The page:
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Thursday, February 21, 2008

Synthetic genomes

A nifty announcement this morning pre-empted my transcriptome post:

Scientists at the J. Craig Venter Institute have succeeded in creating a fully synthetic bacterial genome, which they have named Mycoplasma genitalium JCVI-1.0. This DNA structure is the largest man-made molecule in existence, measuring 582,970 base pairs.

Kind of neat, really. Unfortunately, I think it's putting the cart before the horse. We don't understand 95% of what's actually going on in the genome, so making an artificial genome is more like having a Finnish person making a copy of the English dictionary by leaving out random words (just one or two), and then seeing if Englishmen can still have a decent conversation with what he's left them. When he finds that leaving out two words still results in a reasonable discussion on toothpaste, he declares he's created a new Dialect.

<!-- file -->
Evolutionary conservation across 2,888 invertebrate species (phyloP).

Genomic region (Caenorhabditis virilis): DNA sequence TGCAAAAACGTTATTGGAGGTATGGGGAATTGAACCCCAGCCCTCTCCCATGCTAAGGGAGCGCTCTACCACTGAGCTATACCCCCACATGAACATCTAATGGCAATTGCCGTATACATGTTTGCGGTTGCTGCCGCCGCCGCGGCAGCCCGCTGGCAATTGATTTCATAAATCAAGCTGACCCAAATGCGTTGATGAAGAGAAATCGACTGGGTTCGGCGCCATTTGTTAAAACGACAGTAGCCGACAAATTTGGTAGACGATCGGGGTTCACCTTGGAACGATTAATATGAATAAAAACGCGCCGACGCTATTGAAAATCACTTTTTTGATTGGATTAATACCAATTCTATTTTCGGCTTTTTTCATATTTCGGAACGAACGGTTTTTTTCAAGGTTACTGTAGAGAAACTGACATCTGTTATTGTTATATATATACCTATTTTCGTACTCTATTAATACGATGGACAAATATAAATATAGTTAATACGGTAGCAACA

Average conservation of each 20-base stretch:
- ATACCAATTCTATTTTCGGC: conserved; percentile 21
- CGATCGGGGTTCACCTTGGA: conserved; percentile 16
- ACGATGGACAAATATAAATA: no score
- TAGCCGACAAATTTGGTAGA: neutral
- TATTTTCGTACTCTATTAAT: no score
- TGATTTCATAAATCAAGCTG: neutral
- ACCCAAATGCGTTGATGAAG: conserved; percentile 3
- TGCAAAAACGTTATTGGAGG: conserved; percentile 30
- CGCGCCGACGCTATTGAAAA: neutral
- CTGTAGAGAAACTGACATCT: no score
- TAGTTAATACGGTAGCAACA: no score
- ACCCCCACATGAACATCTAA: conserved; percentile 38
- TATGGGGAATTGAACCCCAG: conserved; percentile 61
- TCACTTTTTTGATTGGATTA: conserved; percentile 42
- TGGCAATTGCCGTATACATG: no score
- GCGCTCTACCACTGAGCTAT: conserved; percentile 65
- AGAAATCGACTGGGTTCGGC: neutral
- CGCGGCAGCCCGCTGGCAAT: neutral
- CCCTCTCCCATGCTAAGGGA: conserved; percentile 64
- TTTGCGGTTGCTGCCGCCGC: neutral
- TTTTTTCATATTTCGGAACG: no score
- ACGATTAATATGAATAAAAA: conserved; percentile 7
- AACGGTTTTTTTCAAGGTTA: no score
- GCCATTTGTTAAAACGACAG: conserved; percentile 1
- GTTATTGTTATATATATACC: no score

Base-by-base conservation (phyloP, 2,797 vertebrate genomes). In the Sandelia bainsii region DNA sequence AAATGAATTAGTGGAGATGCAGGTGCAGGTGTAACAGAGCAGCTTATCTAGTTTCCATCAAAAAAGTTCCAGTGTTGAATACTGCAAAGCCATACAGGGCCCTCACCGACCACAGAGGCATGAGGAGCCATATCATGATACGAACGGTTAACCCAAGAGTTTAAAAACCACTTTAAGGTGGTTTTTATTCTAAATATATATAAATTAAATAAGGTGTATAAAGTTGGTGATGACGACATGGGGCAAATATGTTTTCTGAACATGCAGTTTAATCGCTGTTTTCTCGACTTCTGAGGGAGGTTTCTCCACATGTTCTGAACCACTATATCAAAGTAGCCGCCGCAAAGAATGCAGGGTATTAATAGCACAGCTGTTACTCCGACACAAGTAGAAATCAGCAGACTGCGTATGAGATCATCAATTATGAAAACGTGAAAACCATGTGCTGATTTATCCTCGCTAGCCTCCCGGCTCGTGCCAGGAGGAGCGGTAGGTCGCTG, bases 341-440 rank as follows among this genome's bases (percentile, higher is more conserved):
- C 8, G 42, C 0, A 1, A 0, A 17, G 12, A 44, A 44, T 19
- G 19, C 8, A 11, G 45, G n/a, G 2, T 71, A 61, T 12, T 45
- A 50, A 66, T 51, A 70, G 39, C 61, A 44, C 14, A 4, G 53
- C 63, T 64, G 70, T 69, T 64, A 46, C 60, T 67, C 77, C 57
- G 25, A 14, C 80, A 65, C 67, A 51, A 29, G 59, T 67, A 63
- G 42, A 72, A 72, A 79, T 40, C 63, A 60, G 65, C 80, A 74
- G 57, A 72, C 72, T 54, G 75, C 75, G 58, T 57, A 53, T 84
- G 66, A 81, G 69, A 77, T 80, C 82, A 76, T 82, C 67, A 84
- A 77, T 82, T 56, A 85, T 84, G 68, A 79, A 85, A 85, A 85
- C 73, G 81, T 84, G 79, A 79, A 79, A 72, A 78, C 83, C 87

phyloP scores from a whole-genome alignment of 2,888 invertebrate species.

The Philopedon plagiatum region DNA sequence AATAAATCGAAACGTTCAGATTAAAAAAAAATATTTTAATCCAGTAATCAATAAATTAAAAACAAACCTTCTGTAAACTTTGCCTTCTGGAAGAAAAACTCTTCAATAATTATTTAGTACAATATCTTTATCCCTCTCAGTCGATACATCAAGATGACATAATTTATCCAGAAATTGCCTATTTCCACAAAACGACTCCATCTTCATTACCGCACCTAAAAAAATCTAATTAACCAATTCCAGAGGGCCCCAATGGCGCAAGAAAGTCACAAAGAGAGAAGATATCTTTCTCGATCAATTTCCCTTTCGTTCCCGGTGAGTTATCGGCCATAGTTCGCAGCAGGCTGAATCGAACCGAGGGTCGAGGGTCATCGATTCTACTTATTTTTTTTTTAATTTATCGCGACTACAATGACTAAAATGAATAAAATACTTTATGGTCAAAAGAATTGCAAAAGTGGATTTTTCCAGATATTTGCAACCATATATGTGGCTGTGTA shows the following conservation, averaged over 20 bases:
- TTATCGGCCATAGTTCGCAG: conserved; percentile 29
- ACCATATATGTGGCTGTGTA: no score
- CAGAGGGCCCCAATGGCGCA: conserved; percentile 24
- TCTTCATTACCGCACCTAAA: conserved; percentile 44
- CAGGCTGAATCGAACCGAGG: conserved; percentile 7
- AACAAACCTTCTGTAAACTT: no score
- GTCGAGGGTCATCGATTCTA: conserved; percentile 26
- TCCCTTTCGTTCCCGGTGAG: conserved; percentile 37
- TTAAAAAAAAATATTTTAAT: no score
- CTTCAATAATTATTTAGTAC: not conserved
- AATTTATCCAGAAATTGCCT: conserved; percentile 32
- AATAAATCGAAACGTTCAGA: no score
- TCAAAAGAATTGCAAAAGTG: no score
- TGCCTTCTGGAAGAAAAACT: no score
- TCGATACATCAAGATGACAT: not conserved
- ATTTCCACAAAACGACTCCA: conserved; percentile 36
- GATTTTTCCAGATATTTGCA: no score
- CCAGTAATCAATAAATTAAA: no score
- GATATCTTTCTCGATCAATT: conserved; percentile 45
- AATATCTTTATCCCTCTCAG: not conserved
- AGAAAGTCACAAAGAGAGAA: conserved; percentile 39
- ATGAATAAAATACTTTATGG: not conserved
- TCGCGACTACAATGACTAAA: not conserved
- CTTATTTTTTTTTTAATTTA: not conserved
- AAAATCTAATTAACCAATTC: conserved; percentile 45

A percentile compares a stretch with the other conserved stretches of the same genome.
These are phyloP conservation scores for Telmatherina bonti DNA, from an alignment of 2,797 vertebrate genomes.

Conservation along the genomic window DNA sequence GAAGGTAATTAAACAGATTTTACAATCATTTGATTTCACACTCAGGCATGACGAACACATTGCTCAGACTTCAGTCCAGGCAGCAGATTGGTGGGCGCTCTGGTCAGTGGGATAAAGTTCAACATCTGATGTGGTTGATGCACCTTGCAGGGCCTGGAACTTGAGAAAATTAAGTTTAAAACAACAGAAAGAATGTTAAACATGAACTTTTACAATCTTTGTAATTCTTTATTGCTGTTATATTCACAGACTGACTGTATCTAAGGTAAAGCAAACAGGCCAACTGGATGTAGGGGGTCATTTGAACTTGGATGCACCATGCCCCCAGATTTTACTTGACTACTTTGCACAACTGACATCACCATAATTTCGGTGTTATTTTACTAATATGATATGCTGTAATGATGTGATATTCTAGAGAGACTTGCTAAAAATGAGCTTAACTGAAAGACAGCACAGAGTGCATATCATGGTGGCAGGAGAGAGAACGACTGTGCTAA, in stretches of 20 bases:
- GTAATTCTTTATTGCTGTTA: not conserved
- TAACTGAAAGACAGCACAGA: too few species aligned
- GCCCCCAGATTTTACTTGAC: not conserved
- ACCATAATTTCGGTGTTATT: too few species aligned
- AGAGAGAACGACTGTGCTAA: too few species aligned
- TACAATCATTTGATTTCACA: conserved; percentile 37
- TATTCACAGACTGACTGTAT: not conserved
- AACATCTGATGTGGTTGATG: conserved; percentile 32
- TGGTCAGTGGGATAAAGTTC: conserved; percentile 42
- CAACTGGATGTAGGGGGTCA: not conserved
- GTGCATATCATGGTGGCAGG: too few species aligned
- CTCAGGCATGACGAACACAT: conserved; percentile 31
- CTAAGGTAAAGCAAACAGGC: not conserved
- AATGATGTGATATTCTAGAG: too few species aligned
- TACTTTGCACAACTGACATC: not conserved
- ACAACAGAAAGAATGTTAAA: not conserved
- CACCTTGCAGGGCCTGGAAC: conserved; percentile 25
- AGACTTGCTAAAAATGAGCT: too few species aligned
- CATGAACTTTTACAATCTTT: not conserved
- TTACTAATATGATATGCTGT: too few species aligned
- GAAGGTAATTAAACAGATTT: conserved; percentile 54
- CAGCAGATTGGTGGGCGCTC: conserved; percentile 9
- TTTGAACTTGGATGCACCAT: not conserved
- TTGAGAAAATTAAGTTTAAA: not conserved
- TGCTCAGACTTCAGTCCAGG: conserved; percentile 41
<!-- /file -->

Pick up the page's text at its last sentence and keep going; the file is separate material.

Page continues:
Still, it's an engineering feat to build a genome from scratch, much like the UBC engineers hanging VW bugs off of bridges. Pointless and incomprehensible, but neat.



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